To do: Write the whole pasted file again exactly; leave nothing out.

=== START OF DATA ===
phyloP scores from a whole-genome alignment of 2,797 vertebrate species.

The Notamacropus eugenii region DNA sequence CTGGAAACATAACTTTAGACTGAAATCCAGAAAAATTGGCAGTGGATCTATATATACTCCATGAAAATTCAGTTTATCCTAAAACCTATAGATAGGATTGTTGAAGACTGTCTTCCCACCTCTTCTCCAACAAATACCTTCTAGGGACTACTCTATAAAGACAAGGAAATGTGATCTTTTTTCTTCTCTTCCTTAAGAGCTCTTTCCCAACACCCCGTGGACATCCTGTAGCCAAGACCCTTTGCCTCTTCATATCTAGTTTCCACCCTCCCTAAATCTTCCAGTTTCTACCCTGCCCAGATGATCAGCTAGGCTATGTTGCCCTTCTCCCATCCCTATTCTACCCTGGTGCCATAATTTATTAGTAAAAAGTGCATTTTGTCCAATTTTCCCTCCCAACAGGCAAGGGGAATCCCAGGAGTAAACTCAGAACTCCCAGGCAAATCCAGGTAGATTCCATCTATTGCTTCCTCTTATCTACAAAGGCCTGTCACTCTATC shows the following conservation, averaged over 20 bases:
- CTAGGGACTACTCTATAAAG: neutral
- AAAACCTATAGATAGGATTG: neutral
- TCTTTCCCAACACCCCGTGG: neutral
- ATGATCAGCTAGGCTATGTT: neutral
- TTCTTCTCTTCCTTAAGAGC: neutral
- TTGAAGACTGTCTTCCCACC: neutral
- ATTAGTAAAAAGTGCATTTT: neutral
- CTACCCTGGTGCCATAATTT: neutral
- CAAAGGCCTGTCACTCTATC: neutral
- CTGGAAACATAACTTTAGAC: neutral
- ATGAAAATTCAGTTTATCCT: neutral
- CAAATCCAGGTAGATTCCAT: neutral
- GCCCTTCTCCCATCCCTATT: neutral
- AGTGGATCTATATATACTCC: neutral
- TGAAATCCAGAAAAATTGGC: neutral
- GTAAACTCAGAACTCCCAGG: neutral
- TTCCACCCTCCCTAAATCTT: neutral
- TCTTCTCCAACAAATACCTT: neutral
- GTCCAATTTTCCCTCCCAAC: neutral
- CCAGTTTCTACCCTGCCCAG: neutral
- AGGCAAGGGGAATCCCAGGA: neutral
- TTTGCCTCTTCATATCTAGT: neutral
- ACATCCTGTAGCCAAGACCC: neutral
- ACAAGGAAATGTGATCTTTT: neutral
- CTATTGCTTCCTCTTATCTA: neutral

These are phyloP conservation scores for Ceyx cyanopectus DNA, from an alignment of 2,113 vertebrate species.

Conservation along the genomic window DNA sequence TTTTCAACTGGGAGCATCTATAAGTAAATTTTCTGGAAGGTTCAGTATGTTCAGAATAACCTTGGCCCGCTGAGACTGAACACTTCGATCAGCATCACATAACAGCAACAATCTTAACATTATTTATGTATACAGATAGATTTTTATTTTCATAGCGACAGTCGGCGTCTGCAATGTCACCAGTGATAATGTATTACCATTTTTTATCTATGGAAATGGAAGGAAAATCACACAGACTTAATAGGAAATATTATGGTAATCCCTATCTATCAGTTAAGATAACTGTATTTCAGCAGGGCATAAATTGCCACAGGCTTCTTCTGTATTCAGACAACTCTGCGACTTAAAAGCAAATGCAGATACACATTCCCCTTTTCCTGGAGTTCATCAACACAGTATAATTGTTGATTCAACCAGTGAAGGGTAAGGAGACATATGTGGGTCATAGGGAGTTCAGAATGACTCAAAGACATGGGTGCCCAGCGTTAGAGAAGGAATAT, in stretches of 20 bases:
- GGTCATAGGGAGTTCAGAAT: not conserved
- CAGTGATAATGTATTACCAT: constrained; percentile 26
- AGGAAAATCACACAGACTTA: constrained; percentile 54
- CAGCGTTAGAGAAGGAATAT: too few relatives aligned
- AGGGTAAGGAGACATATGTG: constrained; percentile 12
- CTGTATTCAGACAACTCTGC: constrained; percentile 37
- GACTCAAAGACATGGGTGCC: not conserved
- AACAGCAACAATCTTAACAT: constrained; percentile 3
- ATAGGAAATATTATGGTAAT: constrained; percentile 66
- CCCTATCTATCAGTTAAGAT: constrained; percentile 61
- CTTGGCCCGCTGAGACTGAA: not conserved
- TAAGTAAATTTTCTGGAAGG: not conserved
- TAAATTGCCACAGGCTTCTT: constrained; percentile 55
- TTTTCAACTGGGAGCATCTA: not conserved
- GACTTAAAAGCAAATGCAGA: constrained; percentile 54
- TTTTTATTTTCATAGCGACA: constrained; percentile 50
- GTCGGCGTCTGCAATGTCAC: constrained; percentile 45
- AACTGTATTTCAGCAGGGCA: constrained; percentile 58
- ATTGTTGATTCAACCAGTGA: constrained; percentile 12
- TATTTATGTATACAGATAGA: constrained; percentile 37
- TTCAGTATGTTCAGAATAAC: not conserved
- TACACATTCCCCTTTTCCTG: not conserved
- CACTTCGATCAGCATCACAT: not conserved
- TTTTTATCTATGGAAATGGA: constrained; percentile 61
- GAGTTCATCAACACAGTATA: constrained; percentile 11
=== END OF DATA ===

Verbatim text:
phyloP scores from a whole-genome alignment of 2,797 vertebrate species.

The Notamacropus eugenii region DNA sequence CTGGAAACATAACTTTAGACTGAAATCCAGAAAAATTGGCAGTGGATCTATATATACTCCATGAAAATTCAGTTTATCCTAAAACCTATAGATAGGATTGTTGAAGACTGTCTTCCCACCTCTTCTCCAACAAATACCTTCTAGGGACTACTCTATAAAGACAAGGAAATGTGATCTTTTTTCTTCTCTTCCTTAAGAGCTCTTTCCCAACACCCCGTGGACATCCTGTAGCCAAGACCCTTTGCCTCTTCATATCTAGTTTCCACCCTCCCTAAATCTTCCAGTTTCTACCCTGCCCAGATGATCAGCTAGGCTATGTTGCCCTTCTCCCATCCCTATTCTACCCTGGTGCCATAATTTATTAGTAAAAAGTGCATTTTGTCCAATTTTCCCTCCCAACAGGCAAGGGGAATCCCAGGAGTAAACTCAGAACTCCCAGGCAAATCCAGGTAGATTCCATCTATTGCTTCCTCTTATCTACAAAGGCCTGTCACTCTATC shows the following conservation, averaged over 20 bases:
- CTAGGGACTACTCTATAAAG: neutral
- AAAACCTATAGATAGGATTG: neutral
- TCTTTCCCAACACCCCGTGG: neutral
- ATGATCAGCTAGGCTATGTT: neutral
- TTCTTCTCTTCCTTAAGAGC: neutral
- TTGAAGACTGTCTTCCCACC: neutral
- ATTAGTAAAAAGTGCATTTT: neutral
- CTACCCTGGTGCCATAATTT: neutral
- CAAAGGCCTGTCACTCTATC: neutral
- CTGGAAACATAACTTTAGAC: neutral
- ATGAAAATTCAGTTTATCCT: neutral
- CAAATCCAGGTAGATTCCAT: neutral
- GCCCTTCTCCCATCCCTATT: neutral
- AGTGGATCTATATATACTCC: neutral
- TGAAATCCAGAAAAATTGGC: neutral
- GTAAACTCAGAACTCCCAGG: neutral
- TTCCACCCTCCCTAAATCTT: neutral
- TCTTCTCCAACAAATACCTT: neutral
- GTCCAATTTTCCCTCCCAAC: neutral
- CCAGTTTCTACCCTGCCCAG: neutral
- AGGCAAGGGGAATCCCAGGA: neutral
- TTTGCCTCTTCATATCTAGT: neutral
- ACATCCTGTAGCCAAGACCC: neutral
- ACAAGGAAATGTGATCTTTT: neutral
- CTATTGCTTCCTCTTATCTA: neutral

These are phyloP conservation scores for Ceyx cyanopectus DNA, from an alignment of 2,113 vertebrate species.

Conservation along the genomic window DNA sequence TTTTCAACTGGGAGCATCTATAAGTAAATTTTCTGGAAGGTTCAGTATGTTCAGAATAACCTTGGCCCGCTGAGACTGAACACTTCGATCAGCATCACATAACAGCAACAATCTTAACATTATTTATGTATACAGATAGATTTTTATTTTCATAGCGACAGTCGGCGTCTGCAATGTCACCAGTGATAATGTATTACCATTTTTTATCTATGGAAATGGAAGGAAAATCACACAGACTTAATAGGAAATATTATGGTAATCCCTATCTATCAGTTAAGATAACTGTATTTCAGCAGGGCATAAATTGCCACAGGCTTCTTCTGTATTCAGACAACTCTGCGACTTAAAAGCAAATGCAGATACACATTCCCCTTTTCCTGGAGTTCATCAACACAGTATAATTGTTGATTCAACCAGTGAAGGGTAAGGAGACATATGTGGGTCATAGGGAGTTCAGAATGACTCAAAGACATGGGTGCCCAGCGTTAGAGAAGGAATAT, in stretches of 20 bases:
- GGTCATAGGGAGTTCAGAAT: not conserved
- CAGTGATAATGTATTACCAT: constrained; percentile 26
- AGGAAAATCACACAGACTTA: constrained; percentile 54
- CAGCGTTAGAGAAGGAATAT: too few relatives aligned
- AGGGTAAGGAGACATATGTG: constrained; percentile 12
- CTGTATTCAGACAACTCTGC: constrained; percentile 37
- GACTCAAAGACATGGGTGCC: not conserved
- AACAGCAACAATCTTAACAT: constrained; percentile 3
- ATAGGAAATATTATGGTAAT: constrained; percentile 66
- CCCTATCTATCAGTTAAGAT: constrained; percentile 61
- CTTGGCCCGCTGAGACTGAA: not conserved
- TAAGTAAATTTTCTGGAAGG: not conserved
- TAAATTGCCACAGGCTTCTT: constrained; percentile 55
- TTTTCAACTGGGAGCATCTA: not conserved
- GACTTAAAAGCAAATGCAGA: constrained; percentile 54
- TTTTTATTTTCATAGCGACA: constrained; percentile 50
- GTCGGCGTCTGCAATGTCAC: constrained; percentile 45
- AACTGTATTTCAGCAGGGCA: constrained; percentile 58
- ATTGTTGATTCAACCAGTGA: constrained; percentile 12
- TATTTATGTATACAGATAGA: constrained; percentile 37
- TTCAGTATGTTCAGAATAAC: not conserved
- TACACATTCCCCTTTTCCTG: not conserved
- CACTTCGATCAGCATCACAT: not conserved
- TTTTTATCTATGGAAATGGA: constrained; percentile 61
- GAGTTCATCAACACAGTATA: constrained; percentile 11